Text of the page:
Trump’s North Korea Bluster Scores a Win, But at High RiskBy
Potential gains also seen amid dangers on Iran, NATO, trade
EU common defense initiative sparked in part by U.S. president
North Korea’s offer to suspend nuclear and missile tests in exchange for talks with the U.S. reflects an emerging truth about President Donald Trump’s unconventional foreign policy style: It may heighten the risk of conflict, but also the potential for breakthroughs.
As Trump said in a tweet on Tuesday: “the U.S. is ready to go hard in either direction.”
Few diplomats or analysts believe that Kim Jong Un’s offer, relayed by South Korea, will in fact deliver a denuclearized Korean peninsula in exchange for the U.S. security guarantees suggested as a basis for talks.
The Kim dynasty has a history of dangling the prospect of a negotiated settlement on its nuclear arsenal, and then walking away after getting concessions. It has also made enormous human and financial sacrifices to build its arsenal and accused the U.S. of failing to uphold prior agreements.
The U.S., in turn, has run hot and cold from one administration to the next on the value of pursuing diplomacy with Pyongyang. Neither side has budged from long-stated preconditions for talks to happen.
“Caution, we’ve been here so many times before,” said James Hoare, a British diplomat and historian who opened the U.K.’s first embassy in Pyongyang in 2001.
Still, without Trump’s threats to unleash nuclear “fire and fury,” North Korea’s supreme leader might not have moved even this far.
“It may be we have to give Trump credit,” said Hoare, now an associate fellow at Chatham House, a U.K. think tank. “But if he really has been playing ‘crazy’ in some clever game, it’s an extremely dangerous one with horrific possible consequences for people on the Korean peninsula, Japan and elsewhere in the region.”
North Korea isn’t the only area where Trump’s willingness to risk all could potentially produce benefits.
NATO Secretary General Jens Stoltenberg last year lauded an accelerated increase in defense spending among non-U.S. members as a message of solidarity to Washington. Trump had previously shocked the alliance by suggesting commitment to NATO’s collective defense clause might be conditional on whether a member state had spent enough.
Whether there has in fact been a “Trump effect” on NATO spending is debated. Rising security threats that set budgets before his election were mainly responsible, according to John Chipman, director general of the International Institute for Strategic Studies in London. Still, he said, “uncertainty about the U.S. may continue to drive increases.”
Fear of U.S. disengagement under Trump does appear to have helped revive some long-stalled initiatives to consolidate European military capabilities and procurement. At the December launch of a new EU agreement on Permanent Structured Cooperation in defense, known as PESCO, German Defense Minister Ursula von der Leyen said Europe needed to be able to act alone, “especially after the election of the U.S. president.”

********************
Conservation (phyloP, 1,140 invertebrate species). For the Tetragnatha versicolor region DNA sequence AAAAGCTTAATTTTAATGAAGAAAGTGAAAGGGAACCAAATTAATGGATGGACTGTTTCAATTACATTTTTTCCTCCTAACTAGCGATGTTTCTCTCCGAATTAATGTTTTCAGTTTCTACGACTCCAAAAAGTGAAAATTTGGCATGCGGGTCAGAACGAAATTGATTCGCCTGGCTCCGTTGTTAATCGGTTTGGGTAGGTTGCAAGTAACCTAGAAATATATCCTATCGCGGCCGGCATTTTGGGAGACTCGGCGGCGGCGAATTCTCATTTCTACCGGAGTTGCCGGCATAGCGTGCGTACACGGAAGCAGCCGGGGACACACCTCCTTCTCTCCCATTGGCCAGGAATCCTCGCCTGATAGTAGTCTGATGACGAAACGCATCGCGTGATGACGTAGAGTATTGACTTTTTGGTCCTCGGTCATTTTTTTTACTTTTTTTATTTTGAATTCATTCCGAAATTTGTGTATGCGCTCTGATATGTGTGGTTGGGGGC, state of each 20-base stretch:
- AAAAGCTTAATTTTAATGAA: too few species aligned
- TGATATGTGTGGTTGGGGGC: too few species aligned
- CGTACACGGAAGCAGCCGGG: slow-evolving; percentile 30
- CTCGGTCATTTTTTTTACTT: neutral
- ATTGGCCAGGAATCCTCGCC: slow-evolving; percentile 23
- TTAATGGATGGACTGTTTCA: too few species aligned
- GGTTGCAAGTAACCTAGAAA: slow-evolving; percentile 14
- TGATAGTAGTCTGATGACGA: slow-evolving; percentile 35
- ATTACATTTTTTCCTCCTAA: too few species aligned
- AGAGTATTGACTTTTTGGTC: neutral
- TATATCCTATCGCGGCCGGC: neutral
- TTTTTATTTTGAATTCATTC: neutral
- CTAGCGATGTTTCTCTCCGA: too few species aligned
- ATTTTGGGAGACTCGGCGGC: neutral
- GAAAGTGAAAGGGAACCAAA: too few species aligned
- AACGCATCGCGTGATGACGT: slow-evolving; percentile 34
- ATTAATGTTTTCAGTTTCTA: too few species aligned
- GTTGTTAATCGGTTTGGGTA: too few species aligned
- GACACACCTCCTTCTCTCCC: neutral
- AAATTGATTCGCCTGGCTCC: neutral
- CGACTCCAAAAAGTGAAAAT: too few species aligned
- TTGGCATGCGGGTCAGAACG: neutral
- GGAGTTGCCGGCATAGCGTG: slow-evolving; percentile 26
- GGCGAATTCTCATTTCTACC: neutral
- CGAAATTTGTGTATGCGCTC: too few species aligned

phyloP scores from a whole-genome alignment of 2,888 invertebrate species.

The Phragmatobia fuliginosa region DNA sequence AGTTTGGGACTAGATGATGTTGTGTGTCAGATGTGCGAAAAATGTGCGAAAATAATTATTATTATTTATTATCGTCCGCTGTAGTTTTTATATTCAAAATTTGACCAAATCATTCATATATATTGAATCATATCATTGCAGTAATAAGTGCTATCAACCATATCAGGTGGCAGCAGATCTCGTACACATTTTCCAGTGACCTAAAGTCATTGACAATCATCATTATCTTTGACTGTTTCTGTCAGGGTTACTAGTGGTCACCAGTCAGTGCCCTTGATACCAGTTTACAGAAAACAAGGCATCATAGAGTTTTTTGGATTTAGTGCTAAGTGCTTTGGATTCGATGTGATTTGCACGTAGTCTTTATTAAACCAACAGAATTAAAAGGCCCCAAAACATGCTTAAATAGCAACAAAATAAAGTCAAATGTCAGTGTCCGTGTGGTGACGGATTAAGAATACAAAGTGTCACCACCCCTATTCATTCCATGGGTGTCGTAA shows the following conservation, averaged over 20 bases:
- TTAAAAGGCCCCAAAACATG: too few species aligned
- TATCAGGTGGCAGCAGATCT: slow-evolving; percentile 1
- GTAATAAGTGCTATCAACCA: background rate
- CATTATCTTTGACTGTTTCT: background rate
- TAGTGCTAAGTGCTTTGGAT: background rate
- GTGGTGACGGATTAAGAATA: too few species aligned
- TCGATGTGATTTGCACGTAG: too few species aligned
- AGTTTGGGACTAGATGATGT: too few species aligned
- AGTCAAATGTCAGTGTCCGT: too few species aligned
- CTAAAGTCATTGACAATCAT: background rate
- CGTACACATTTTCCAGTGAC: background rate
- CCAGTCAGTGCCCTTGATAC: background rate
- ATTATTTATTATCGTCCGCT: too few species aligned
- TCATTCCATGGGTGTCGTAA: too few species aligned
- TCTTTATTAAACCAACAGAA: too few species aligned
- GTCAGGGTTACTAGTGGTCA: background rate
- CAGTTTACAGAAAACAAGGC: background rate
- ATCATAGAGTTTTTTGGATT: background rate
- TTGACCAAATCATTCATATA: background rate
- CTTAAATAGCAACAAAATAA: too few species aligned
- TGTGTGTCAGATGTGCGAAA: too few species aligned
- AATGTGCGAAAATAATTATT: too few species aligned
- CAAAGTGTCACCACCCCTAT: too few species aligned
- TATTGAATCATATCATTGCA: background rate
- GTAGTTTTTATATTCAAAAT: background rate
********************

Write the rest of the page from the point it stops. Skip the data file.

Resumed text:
U.S. officials see the development as a two-edged sword, warning last month that PESCO must not be allowed to duplicate or undermine NATO. European leaders say there is no conflict.
In other areas such as trade and relations with Iran, it isn’t clear whether Trump’s brinkmanship and unpredictability can produce results to offset the risks that critics believe he is taking.
Trump’s recently announced import tariffs on steel and aluminum could give the U.S. leverage to hurry renegotiation of the North American Free Trade Agreement on better terms. “We’re not looking to get into trade wars,” Treasury Secretary Steven Mnuchin said Tuesday, as he confirmed a proposal to waive the tariffs for NAFTA members Mexico and Canada.
Yet if the tariffs remain, trade wars could start looking for the U.S. The European Union has already outlined duties on 2.8 billion euros ($3.5 billion) of U.S. imports -- including Harley Davidson motorcycles -- that the bloc plans to introduce should Trump’s taxes on steel and aluminum made outside the U.S. take effect.
The president’s threat to withdraw certification of the 2015 nuclear deal with Iran unless it gets strengthened by May is another high stakes play, according to Ian Bremmer, president of Eurasia Group, a New York-based risk consultancy.
Under Trump, there is now a greater possibility that the deal could be improved, he said. France is leading the effort, and on Monday Foreign Minister Jean-Yves Le Drian was in Tehran, attempting to persuade the Iranians to accept new restrictions on their ballistic missile program. Still, that looks like an uphill battle. Drian’s opposite, Mohammad Javad Zarif, accused France of playing U.S. games. Iran has said repeatedly it won’t agree to any changes or additions to the deal.
Trump has also significantly increased the risk that the agreement unravels, said Bremmer. If it does, Iran might immediately restart the uranium enrichment stockpiling that, by 2015, had brought it within months of “breakout,” the point at which it could quickly produce a nuclear weapon.
“Trump’s ability to completely flip on North Korea is greater than for any previous president,” and the same is true on Iran, said Bremmer, speaking at a recent security conference in Germany. But in these and other areas, he added, Trump is testing the pain thresholds of other nations. And there’s no guarantee they’ll back down.